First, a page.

Ian Bailey has spoken about the decision of a French court yesterday to convict him, in his absence, of the murder of Sophie Toscan du Plantier in Schull in Co Cork in December 1996.
The three magistrates also sentenced Mr Bailey to 25 years in prison following the non-jury trial.
Extradition proceedings are expected to follow.
The 62-year-old, who has repeatedly denied any involvement in the killing, told RTÉ News this morning that when he learned of the court ruling, it was like "water off a duck's back".
He asked people who had any knowledge of the killing to speak up adding that he wanted "for somebody in Ireland to come out and have the courage to tell the truth, and admit that they know that it wasn't me.
"I know there are people in this country that know it wasn't me, it was the culprit, and I know they are sitting on that, and my prayer has been that the truth comes out."
Ian Bailey said that following yesterday's guilty verdict in France he was "go mhaith" or good and that he was trying to remain calm in the eye of the hurricane.
Speaking in Skibbereen this morning, he said he had been surprised to find that he was feeling pretty good today despite his murder conviction in Paris yesterday.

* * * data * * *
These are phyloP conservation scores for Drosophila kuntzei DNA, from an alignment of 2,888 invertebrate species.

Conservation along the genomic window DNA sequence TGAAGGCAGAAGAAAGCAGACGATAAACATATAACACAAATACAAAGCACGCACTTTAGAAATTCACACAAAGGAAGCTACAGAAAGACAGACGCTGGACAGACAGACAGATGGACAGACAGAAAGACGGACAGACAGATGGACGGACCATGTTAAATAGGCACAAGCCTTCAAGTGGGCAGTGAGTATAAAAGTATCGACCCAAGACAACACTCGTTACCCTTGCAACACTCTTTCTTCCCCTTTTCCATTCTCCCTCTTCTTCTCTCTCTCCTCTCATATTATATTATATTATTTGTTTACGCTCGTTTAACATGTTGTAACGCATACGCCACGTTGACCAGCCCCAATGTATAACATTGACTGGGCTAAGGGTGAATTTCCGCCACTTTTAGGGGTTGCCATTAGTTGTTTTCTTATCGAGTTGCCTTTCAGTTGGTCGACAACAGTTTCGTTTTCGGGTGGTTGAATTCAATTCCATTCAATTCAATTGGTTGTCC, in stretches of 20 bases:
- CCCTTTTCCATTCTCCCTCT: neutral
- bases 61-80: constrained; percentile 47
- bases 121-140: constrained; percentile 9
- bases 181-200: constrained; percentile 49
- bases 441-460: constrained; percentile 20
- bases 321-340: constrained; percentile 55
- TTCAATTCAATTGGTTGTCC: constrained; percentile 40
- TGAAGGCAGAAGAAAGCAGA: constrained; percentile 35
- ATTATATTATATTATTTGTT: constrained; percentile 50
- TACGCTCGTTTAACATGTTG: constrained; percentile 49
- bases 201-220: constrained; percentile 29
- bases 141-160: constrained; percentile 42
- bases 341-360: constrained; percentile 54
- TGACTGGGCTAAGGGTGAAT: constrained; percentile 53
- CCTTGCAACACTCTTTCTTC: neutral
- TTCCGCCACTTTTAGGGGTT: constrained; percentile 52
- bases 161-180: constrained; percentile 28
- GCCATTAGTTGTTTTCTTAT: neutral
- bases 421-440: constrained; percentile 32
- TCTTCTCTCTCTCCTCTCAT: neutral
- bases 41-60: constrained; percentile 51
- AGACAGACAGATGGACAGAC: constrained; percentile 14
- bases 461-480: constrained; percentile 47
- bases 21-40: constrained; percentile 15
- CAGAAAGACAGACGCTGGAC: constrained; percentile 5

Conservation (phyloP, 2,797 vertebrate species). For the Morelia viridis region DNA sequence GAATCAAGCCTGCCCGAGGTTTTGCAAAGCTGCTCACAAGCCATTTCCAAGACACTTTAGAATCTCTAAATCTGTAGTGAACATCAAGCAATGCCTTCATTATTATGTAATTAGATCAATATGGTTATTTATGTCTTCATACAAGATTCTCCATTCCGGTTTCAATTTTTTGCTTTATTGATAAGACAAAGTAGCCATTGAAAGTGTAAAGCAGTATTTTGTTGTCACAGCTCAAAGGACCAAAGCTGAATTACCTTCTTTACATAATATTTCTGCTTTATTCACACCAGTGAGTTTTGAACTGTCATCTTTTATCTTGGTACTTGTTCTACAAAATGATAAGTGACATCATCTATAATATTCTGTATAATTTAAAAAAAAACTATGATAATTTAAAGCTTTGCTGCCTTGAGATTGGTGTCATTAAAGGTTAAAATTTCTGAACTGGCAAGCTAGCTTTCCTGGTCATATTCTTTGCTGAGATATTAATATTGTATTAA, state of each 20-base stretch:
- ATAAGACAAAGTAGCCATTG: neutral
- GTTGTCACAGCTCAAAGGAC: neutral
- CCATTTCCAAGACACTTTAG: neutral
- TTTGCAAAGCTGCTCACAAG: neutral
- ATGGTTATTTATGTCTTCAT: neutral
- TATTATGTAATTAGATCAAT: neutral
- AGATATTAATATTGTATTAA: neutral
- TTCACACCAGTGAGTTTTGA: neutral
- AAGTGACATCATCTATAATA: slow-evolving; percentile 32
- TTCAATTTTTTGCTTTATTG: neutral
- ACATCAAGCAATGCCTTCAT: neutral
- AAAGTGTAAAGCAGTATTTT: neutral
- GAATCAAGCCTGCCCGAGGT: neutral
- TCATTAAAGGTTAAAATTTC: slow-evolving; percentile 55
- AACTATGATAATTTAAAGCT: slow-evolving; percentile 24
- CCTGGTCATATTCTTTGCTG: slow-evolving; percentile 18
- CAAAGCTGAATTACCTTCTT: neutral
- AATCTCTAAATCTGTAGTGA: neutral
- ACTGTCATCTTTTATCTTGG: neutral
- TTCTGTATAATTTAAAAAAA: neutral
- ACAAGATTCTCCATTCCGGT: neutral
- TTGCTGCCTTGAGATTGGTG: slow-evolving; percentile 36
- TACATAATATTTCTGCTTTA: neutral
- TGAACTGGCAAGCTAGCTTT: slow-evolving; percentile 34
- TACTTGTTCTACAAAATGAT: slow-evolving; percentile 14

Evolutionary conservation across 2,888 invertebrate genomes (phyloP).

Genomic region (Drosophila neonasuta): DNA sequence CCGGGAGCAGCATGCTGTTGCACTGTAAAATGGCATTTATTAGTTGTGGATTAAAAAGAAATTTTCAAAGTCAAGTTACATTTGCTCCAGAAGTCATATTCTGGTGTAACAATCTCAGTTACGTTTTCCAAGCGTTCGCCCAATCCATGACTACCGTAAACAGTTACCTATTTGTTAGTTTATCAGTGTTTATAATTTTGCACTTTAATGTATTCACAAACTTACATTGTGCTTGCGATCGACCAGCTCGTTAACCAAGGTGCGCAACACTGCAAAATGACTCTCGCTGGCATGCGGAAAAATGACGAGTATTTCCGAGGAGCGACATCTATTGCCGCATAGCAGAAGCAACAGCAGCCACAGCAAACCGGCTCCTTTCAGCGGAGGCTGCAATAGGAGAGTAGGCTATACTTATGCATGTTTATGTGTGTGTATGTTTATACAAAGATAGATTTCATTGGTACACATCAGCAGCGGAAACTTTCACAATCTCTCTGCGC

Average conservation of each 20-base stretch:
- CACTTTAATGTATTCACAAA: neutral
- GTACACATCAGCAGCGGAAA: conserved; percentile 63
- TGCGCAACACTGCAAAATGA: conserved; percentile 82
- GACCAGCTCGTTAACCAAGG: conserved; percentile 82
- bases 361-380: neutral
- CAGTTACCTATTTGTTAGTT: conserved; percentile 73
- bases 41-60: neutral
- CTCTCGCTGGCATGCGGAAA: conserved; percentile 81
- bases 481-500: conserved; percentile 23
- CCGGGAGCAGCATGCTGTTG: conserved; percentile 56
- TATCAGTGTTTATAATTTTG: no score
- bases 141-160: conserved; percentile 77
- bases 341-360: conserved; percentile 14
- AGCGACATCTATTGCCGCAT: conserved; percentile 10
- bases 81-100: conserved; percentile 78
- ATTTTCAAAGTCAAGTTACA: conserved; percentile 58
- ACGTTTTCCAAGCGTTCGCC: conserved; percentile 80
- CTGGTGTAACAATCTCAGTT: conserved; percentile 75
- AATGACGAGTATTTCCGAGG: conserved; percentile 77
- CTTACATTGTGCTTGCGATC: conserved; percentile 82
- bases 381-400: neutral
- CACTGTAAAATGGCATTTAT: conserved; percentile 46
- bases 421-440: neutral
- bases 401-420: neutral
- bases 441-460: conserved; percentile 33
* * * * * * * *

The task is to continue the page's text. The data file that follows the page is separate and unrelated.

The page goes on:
Although he was not operating his market stall today because of the weather, he said he had not been tempted to stay at home.
For him, it is business as usual and he is going to carry on for as long as he can being himself, he said.
Ian Bailey would not comment on the 25-year sentence handed down to him other than to say that in the aftermath of the verdict, people had shown him "1,000% support if that is possible" and plenty of prayers, which both humble and strengthen him.
Asked if he was expecting a knock on the door now that the Paris court made it clear that it would be seeking a new warrant for his extradition, Ian Bailey said, given that its a bank holiday weekend, maybe he would be waiting on a knock on the door from Tuesday.
He said he had sympathy for Ms du Plantier's family but he said they were told lies that he was the culprit and they chose to believe that.
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Separately, Minister for Justice Charlie Flanagan said he has been monitoring the Ian Bailey trial in France and has noted the verdict.
But he added that he does not comment on individual cases.
Answering a question about the fact there used to be safeguards in Irish law to prevent people being extradited to other countries after it was decided not to prosecute them here, he said he would not be extrapolating from individual cases.